Henry J. Stern is the founder and president of New York Civic.
Thursday, October 3rd, 2002

When writing about public affairs, it is very difficult to tell people how bad some situations are. That is because we live under a form of government that we basically like, that provides citizens with a great deal of freedom, and is a lot better than most other systems around the world.

There are, however, dark corners in our public institutions. One of the most shameful, the Brooklyn judiciary, was re-exposed in a Daily News editorial yesterday, which you are encouraged to click on to. If you don’t have the time to read it now at work, print it out and catch up with it when it is convenient for you.

Henry J. Stern is the founder and president of New York Civic.
Sunday, September 22nd, 2002
Today is the first day of autumn.  September is a month of fresh starts, the return from summer vacations, the beginning of the academic year, the early Jewish New Year, the welcome onset of decent weather after a hot, muggy summer.
City government has been relatively quiescent as well, except for the turnover at the Board of Education, a phrase that will linger even though the board is defunct.  The new chancellor is lodged at the old Tweed courthouse, a symbol of municipal waste and corruption. I wrote about him on August 12.

Henry J. Stern is the founder and president of New York Civic.
Friday, September 6th, 2002
The withdrawal of Andrew Cuomo from the race for the Democratic nomination for Governor is most unusual.  Normally, elections are decided at the polls, by the voters.   This election appears to have been decided by the polls, which indicated a widening lead for State Comptroller Carl McCall.
This is an unsatisfying and undemocratic way for a political campaign to end.  It is the equivalent of the manager of a baseball team coming out in the seventh inning and saying he does not want to play any more, because the other team is too far ahead.  That is a childish thing to do.  The fans are entitled to a complete game, the players on either side should have the full chance to do their best, and what about ninth-inning rallies.

Henry J. Stern is the founder and president of New York Civic.
Tuesday, August 27th, 2002
The city spends about $400 million a year to build and maintain a
system of more than 1,700 parks and playgrounds. In the last 25 years,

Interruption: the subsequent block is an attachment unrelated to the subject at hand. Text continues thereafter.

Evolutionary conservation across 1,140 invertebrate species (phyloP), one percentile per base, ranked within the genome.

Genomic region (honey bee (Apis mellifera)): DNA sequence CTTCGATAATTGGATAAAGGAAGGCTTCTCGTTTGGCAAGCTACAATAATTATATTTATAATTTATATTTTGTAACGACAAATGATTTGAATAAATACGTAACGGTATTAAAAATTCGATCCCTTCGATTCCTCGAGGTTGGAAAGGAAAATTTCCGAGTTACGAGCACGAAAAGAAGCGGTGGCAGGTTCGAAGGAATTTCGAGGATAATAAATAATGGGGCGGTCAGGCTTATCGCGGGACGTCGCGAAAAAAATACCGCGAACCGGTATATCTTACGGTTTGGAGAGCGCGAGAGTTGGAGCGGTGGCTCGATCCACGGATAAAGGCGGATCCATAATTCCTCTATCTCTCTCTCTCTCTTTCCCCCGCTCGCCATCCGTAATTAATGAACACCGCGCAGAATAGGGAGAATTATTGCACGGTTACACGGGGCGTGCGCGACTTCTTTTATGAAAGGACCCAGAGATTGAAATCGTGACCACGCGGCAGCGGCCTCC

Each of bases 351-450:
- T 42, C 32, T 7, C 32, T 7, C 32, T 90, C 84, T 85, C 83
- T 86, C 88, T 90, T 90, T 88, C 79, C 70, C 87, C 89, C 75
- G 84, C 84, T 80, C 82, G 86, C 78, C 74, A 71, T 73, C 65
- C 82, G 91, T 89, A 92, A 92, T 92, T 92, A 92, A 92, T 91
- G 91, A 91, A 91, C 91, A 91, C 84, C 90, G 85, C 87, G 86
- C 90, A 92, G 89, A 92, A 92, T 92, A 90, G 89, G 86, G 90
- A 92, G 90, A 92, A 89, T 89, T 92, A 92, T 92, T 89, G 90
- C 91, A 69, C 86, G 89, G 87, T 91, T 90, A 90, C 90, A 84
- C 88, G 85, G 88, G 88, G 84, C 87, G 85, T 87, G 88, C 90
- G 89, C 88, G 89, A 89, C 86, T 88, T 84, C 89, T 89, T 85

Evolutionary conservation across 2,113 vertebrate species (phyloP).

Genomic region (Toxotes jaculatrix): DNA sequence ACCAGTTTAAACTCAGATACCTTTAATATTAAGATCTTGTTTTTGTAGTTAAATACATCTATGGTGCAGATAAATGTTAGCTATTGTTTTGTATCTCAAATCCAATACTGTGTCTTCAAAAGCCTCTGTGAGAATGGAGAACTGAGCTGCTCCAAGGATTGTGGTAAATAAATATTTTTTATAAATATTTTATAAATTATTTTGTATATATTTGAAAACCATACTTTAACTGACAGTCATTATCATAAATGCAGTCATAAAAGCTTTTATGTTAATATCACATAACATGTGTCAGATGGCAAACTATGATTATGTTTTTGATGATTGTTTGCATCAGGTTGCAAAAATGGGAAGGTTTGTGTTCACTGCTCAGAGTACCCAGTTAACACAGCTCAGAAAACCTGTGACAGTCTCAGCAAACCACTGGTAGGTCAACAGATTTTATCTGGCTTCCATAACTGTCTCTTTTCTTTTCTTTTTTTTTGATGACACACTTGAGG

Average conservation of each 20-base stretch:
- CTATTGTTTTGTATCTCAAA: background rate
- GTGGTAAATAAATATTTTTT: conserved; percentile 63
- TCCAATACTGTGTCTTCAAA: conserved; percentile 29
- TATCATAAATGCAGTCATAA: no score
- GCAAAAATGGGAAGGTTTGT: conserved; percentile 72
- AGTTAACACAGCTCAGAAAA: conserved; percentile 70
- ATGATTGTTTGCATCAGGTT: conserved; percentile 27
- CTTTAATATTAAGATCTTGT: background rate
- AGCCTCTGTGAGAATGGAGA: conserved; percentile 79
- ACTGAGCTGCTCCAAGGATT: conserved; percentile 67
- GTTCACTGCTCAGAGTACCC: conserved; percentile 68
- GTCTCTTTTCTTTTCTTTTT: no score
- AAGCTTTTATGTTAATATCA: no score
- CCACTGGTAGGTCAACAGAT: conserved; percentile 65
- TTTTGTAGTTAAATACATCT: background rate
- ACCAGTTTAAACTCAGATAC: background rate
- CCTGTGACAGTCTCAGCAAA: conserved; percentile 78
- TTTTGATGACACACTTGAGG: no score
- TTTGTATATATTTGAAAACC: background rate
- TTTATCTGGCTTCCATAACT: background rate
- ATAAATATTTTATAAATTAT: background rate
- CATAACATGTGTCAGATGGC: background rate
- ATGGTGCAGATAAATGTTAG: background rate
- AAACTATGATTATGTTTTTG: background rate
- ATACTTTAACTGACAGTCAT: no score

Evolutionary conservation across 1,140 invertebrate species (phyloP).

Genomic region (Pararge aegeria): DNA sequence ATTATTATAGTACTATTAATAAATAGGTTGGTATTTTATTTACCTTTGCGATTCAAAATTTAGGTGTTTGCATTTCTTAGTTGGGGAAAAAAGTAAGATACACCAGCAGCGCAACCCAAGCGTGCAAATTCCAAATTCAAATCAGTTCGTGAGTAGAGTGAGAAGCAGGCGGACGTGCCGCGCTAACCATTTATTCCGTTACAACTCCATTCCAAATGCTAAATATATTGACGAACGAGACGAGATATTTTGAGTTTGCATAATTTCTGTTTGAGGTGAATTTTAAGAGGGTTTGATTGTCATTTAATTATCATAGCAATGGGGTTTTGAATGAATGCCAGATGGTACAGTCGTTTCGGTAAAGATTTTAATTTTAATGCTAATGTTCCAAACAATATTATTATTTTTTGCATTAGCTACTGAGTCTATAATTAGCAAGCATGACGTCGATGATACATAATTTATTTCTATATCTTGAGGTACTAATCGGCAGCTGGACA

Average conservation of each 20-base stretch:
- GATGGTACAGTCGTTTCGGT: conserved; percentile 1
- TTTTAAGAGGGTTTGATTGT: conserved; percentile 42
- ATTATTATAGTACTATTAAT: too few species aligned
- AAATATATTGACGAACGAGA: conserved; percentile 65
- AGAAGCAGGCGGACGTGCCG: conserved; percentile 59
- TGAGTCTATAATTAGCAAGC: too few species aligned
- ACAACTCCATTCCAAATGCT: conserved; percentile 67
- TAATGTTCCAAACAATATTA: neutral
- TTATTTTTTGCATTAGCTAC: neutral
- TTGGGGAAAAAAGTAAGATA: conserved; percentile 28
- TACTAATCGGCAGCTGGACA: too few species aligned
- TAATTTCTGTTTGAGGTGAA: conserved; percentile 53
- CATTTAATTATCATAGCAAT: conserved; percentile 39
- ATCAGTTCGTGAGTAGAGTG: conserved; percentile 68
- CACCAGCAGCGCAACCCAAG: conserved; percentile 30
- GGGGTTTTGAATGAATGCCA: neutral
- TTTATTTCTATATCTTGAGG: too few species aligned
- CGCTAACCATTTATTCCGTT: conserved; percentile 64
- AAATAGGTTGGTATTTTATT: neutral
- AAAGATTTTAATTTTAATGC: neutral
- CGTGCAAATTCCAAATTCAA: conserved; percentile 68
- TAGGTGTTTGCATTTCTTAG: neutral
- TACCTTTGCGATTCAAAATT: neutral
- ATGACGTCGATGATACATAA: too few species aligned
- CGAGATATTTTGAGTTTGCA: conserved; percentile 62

the Central Park Conservancy has raised and spent more than $250
million to keep and restore Central Park.

The parks are free for anyone to enjoy. They are not free, however, to
corporations that want to occupy public space to promote their
products or services. People who use the parks to sell goods or to
raise funds have been required to help defray the costs of maintaining
the parks according to guidelines adopted and published by the Parks

Henry J. Stern is the founder and president of New York Civic.
Monday, August 12th, 2002
Back when I was a kid, the first day of school always brought a certain excitement.  A new teacher, some new classmates, the nip of September in the air, and the end of hanging around the house and beating up your siblings.  Also, on opening day, you didn’t owe any homework assignments, book reports, or lab experiments.  Figuratively as well as literally, you start school with a clean slate.

This year we have a brand-new Schools Chancellor, Joel Klein.  He has a 1940’s name, post-Joseph but pre-Jason.  He went to a neighborhood high school, William Cullen Bryant in Queens, not an elite school like Science, Stuyvesant or Brooklyn Tech.  Forty years ago, you could do that.  From there it was Columbia College, magna, Harvard Law School, magna and law review editor, a distinguished career in public service and private practice, including a clerkship for the wise and moderate Supreme Court Justice Lewis F. Powell.  Everything Klein has done professionally has been top-drawer.  And now he is about to take a job which, with the exception of Frank Macchiarola, has diminished everyone who has held it; if not in their own eyes, then in the eyes of the public.

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